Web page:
my life in south london
stories by clients of the South London Refugee Association
Rooba is Eritrean, but was born in Ethiopia. She has been in the UK for 14 years. She came as a teenager seeking asylum but now, at 30, is finally a British citizen.
The following photos were all taken by Rooba.
The story I want to tell with these pictures is about the loneliness and isolation that refugees face. When you’re back home you live with your family, you see your friends whenever you want. Here it is a different story. Now, I have family here – but I was very lonely when I first arrived, so I understand what people go through when they come here.
This picture is of my sister, but it used to be me like this, on my own, missing home and my family. This could be any refugee.
I used to walk a lot by myself – I still do. This is one of my favourite walks. I took this photo when I was with a refugee I met through the South London Refugee Association who has no family here. He knows no-one. His brother is in Calais. He is not in a good situation. His other brother is in a detention centre in Israel. He wishes his other brothers could be here with him.
In his head, it feels like this – empty. Even when there are people around, he still feels on his own. He can’t really see people, even when they are standing next to him.
This is the walk from Wimbledon to my flat. I love this walk. Even though I hate the winter season, I love the bare trees. It’s a long walk, about 25 minutes, but I do it a couple of times a week and it clears my head. I live on my own, so I always walk on my own. But I’m lucky – now I walk to meet friends and family.
I’m not a big coffee drinker, but traditionally we love our coffee ceremony. We have a similar culture to Ethiopia with coffee. We always drink with these little cups, and you don’t really offer coffee without popcorn. We bring our traditions with us.
When I first came here I was stateless. I was born in Ethiopia, but we were from Eritrea. So when the war broke out they started deporting people. But we were not citizens of Eritrea either. So when I applied for asylum the documents at the Home Office said that I was stateless. I’d never heard of that before. I thought it was interesting, and so true as well.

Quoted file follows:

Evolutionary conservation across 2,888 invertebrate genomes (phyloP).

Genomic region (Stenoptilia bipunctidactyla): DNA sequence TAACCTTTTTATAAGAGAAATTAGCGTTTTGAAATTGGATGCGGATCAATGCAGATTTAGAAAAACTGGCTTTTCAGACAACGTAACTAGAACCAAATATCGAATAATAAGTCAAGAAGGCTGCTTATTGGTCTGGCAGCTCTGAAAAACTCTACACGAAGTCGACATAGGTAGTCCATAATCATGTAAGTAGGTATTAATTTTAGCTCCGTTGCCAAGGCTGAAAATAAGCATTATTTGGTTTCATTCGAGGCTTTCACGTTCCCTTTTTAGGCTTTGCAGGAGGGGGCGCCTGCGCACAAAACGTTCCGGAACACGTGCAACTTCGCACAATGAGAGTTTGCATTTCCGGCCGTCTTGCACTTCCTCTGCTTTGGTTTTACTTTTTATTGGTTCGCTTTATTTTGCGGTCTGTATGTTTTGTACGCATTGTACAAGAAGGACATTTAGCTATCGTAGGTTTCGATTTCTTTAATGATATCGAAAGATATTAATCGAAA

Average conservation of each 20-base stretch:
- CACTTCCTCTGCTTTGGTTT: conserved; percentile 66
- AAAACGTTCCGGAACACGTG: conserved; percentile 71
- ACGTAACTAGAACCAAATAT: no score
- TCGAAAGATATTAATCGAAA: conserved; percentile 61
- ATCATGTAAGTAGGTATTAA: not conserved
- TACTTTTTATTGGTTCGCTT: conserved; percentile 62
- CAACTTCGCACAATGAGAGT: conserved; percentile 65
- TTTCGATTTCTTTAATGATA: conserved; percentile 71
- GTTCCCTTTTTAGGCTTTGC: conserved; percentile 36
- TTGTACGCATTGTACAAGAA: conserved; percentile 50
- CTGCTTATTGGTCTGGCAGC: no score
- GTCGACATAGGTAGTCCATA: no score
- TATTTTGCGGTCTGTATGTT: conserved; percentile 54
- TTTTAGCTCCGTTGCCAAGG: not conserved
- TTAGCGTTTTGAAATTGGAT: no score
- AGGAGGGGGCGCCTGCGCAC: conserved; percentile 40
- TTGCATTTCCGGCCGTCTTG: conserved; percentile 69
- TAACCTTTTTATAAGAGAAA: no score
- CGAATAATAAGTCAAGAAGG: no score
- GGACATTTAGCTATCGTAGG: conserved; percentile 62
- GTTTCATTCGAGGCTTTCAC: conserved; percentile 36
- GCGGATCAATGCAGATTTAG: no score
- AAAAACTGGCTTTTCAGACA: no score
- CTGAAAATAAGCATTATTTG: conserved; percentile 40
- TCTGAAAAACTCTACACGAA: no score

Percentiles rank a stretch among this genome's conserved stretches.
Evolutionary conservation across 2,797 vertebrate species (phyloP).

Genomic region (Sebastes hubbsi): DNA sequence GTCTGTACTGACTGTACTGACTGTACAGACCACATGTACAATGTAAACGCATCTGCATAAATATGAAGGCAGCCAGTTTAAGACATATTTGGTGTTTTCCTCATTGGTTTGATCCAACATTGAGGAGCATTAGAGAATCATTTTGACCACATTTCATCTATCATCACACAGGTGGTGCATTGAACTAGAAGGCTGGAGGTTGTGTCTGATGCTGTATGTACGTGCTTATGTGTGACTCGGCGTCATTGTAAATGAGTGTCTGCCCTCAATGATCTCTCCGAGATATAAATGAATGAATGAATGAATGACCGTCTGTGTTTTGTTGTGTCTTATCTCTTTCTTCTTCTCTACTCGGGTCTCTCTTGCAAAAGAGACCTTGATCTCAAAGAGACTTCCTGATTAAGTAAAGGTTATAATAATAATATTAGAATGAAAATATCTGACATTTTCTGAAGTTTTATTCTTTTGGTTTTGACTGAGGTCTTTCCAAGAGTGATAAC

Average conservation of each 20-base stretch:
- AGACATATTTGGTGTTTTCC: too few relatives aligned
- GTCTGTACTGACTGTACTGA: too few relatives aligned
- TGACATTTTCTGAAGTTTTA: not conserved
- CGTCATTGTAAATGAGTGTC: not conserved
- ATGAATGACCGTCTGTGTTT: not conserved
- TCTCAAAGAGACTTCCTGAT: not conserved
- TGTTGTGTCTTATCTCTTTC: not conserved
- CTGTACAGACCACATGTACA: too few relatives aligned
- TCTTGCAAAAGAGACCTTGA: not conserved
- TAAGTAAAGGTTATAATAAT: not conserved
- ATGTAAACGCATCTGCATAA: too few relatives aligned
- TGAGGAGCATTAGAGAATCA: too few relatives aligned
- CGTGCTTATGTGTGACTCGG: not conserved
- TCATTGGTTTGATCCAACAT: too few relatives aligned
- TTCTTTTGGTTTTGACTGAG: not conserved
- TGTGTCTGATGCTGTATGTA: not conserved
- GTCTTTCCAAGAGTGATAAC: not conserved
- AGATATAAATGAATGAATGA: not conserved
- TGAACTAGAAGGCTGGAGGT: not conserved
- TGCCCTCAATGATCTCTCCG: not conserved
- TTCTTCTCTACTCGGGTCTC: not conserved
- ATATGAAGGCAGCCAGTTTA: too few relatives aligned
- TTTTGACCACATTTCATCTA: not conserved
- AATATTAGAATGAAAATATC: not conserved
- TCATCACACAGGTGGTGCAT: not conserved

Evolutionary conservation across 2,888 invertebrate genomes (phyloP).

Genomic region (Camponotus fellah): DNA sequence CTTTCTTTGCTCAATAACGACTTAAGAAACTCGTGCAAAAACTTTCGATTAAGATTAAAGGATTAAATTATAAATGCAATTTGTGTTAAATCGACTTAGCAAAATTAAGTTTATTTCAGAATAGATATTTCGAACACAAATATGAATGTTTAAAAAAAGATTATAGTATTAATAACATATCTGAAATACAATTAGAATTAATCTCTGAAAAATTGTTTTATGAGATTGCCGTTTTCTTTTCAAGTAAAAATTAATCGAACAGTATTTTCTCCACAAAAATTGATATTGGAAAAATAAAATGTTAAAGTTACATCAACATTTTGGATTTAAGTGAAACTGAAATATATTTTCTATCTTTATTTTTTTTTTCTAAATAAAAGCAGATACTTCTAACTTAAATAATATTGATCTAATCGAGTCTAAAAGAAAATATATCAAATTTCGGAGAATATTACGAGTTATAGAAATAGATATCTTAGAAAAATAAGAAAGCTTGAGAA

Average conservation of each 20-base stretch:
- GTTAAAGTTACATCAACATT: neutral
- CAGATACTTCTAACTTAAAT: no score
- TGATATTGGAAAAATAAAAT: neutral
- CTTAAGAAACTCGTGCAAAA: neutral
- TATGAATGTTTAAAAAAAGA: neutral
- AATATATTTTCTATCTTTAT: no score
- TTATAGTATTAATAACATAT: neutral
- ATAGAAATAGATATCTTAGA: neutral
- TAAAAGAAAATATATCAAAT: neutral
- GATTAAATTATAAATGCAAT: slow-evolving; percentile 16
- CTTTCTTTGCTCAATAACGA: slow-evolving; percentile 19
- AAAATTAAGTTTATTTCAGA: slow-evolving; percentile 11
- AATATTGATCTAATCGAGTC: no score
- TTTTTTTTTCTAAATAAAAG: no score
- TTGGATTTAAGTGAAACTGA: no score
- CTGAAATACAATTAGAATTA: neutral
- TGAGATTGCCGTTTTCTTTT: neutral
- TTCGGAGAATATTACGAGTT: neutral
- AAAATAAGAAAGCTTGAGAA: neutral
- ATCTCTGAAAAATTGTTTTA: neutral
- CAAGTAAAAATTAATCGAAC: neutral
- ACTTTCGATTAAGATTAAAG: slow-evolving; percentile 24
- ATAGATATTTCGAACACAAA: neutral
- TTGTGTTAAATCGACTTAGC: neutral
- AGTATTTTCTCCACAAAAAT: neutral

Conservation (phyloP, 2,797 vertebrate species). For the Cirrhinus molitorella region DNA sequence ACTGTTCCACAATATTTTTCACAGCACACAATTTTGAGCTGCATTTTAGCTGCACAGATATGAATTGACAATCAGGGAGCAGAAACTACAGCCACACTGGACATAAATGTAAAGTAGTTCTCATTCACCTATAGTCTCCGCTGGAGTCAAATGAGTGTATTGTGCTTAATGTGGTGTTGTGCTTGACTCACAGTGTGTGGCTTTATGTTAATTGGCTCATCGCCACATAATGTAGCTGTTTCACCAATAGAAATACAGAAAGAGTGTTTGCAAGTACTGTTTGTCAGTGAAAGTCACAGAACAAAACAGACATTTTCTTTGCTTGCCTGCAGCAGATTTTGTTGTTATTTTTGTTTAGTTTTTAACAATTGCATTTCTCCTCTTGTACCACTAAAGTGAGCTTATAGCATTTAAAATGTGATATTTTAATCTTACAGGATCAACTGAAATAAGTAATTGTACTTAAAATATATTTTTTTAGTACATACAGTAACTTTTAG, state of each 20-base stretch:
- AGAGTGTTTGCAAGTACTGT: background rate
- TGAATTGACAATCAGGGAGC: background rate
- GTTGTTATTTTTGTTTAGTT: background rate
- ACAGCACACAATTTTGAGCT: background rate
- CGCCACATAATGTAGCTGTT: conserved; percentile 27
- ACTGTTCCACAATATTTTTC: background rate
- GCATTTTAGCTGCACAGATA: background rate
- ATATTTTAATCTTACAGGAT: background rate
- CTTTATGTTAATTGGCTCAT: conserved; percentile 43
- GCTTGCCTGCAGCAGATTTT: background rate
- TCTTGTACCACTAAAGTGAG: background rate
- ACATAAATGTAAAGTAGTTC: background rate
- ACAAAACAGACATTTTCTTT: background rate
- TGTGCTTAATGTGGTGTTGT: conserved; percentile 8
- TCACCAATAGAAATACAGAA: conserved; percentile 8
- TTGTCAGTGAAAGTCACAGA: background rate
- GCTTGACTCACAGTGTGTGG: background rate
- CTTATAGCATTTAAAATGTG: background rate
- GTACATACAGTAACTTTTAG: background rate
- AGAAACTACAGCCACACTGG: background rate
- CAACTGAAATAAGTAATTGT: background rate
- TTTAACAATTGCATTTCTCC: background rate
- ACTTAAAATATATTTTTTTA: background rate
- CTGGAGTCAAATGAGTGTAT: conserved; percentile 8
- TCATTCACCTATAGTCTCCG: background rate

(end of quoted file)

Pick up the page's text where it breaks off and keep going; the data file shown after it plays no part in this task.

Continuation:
I want people not to freak out when refugees come. They come here because they admire this place, and they want to be part of it, not to destroy it.
Mirela is a 32-year-old asylum seeker from Albania. She has been in the UK for nearly four years. Her case is ongoing.
The following photos were all taken by Mirela.
I took this photo on my journey to the immigration centre in Croydon where I have to go every two weeks. For me it is the most horrible place. Every time I go I know that I could be detained and deported.
There are four checks you go through before you can get to the third floor. Then you wait for two or three hours until your number is called. Someone was ill there the day I took this photo and the police were called as well. When you go there, you get sick. When I come home I just want to lie down and I don’t want to talk to anyone.
This is the way in, on the left, and the way out is on the right. But there is another door in the middle. That door is where they can detain you, if they receive orders, so that other people won’t see it happen. It’s a hidden door. They don’t want to panic people. Everyone is afraid of this door.
This is the South London Refugee Association’s office. When I need help, I come here. It’s the only place where I have been given any help. Sometimes I worry that I am bothering them because I come so often!
They helped me to find a place to live. Some very nice people, a couple, have let me stay in their house for a year. I would be living on the street if it wasn’t for them.
This is my favourite part of their home – the balcony from the living room. I love flowers. This place gives me pleasure every morning when I open the blinds. I want to put some more flowers there.